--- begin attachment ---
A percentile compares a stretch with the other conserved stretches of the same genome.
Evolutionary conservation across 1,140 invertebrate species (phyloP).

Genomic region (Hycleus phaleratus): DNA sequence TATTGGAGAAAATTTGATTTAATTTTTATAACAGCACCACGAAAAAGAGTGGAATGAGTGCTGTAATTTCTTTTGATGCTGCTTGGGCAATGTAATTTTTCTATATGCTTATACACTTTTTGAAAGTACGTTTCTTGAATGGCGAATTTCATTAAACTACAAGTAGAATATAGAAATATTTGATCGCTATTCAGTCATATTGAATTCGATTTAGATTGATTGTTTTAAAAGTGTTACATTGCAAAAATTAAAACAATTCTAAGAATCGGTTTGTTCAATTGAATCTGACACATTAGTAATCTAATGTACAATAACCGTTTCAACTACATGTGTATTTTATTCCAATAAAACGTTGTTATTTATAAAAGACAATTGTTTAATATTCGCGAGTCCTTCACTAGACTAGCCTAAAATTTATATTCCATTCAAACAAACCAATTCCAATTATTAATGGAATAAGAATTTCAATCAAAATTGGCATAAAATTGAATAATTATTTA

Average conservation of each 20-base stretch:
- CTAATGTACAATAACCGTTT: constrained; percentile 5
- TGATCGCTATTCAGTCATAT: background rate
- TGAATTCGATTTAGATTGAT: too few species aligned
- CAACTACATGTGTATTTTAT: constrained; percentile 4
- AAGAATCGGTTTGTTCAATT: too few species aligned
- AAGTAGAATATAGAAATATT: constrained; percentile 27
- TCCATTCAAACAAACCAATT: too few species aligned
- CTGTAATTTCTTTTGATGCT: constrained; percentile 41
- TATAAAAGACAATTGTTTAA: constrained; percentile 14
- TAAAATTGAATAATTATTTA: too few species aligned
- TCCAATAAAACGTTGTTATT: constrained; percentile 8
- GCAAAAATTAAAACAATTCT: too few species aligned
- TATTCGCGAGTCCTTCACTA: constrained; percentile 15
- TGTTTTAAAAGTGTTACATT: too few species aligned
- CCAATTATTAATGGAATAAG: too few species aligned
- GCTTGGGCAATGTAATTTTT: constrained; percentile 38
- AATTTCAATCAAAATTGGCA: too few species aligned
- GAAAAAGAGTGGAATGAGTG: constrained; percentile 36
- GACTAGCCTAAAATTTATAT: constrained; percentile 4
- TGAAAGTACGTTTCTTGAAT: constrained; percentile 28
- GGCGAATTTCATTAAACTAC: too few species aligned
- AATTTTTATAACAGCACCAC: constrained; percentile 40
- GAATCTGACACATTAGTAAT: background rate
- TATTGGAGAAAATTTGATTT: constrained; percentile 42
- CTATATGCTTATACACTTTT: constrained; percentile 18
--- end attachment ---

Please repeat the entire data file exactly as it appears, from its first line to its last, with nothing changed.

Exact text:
A percentile compares a stretch with the other conserved stretches of the same genome.
Evolutionary conservation across 1,140 invertebrate species (phyloP).

Genomic region (Hycleus phaleratus): DNA sequence TATTGGAGAAAATTTGATTTAATTTTTATAACAGCACCACGAAAAAGAGTGGAATGAGTGCTGTAATTTCTTTTGATGCTGCTTGGGCAATGTAATTTTTCTATATGCTTATACACTTTTTGAAAGTACGTTTCTTGAATGGCGAATTTCATTAAACTACAAGTAGAATATAGAAATATTTGATCGCTATTCAGTCATATTGAATTCGATTTAGATTGATTGTTTTAAAAGTGTTACATTGCAAAAATTAAAACAATTCTAAGAATCGGTTTGTTCAATTGAATCTGACACATTAGTAATCTAATGTACAATAACCGTTTCAACTACATGTGTATTTTATTCCAATAAAACGTTGTTATTTATAAAAGACAATTGTTTAATATTCGCGAGTCCTTCACTAGACTAGCCTAAAATTTATATTCCATTCAAACAAACCAATTCCAATTATTAATGGAATAAGAATTTCAATCAAAATTGGCATAAAATTGAATAATTATTTA

Average conservation of each 20-base stretch:
- CTAATGTACAATAACCGTTT: constrained; percentile 5
- TGATCGCTATTCAGTCATAT: background rate
- TGAATTCGATTTAGATTGAT: too few species aligned
- CAACTACATGTGTATTTTAT: constrained; percentile 4
- AAGAATCGGTTTGTTCAATT: too few species aligned
- AAGTAGAATATAGAAATATT: constrained; percentile 27
- TCCATTCAAACAAACCAATT: too few species aligned
- CTGTAATTTCTTTTGATGCT: constrained; percentile 41
- TATAAAAGACAATTGTTTAA: constrained; percentile 14
- TAAAATTGAATAATTATTTA: too few species aligned
- TCCAATAAAACGTTGTTATT: constrained; percentile 8
- GCAAAAATTAAAACAATTCT: too few species aligned
- TATTCGCGAGTCCTTCACTA: constrained; percentile 15
- TGTTTTAAAAGTGTTACATT: too few species aligned
- CCAATTATTAATGGAATAAG: too few species aligned
- GCTTGGGCAATGTAATTTTT: constrained; percentile 38
- AATTTCAATCAAAATTGGCA: too few species aligned
- GAAAAAGAGTGGAATGAGTG: constrained; percentile 36
- GACTAGCCTAAAATTTATAT: constrained; percentile 4
- TGAAAGTACGTTTCTTGAAT: constrained; percentile 28
- GGCGAATTTCATTAAACTAC: too few species aligned
- AATTTTTATAACAGCACCAC: constrained; percentile 40
- GAATCTGACACATTAGTAAT: background rate
- TATTGGAGAAAATTTGATTT: constrained; percentile 42
- CTATATGCTTATACACTTTT: constrained; percentile 18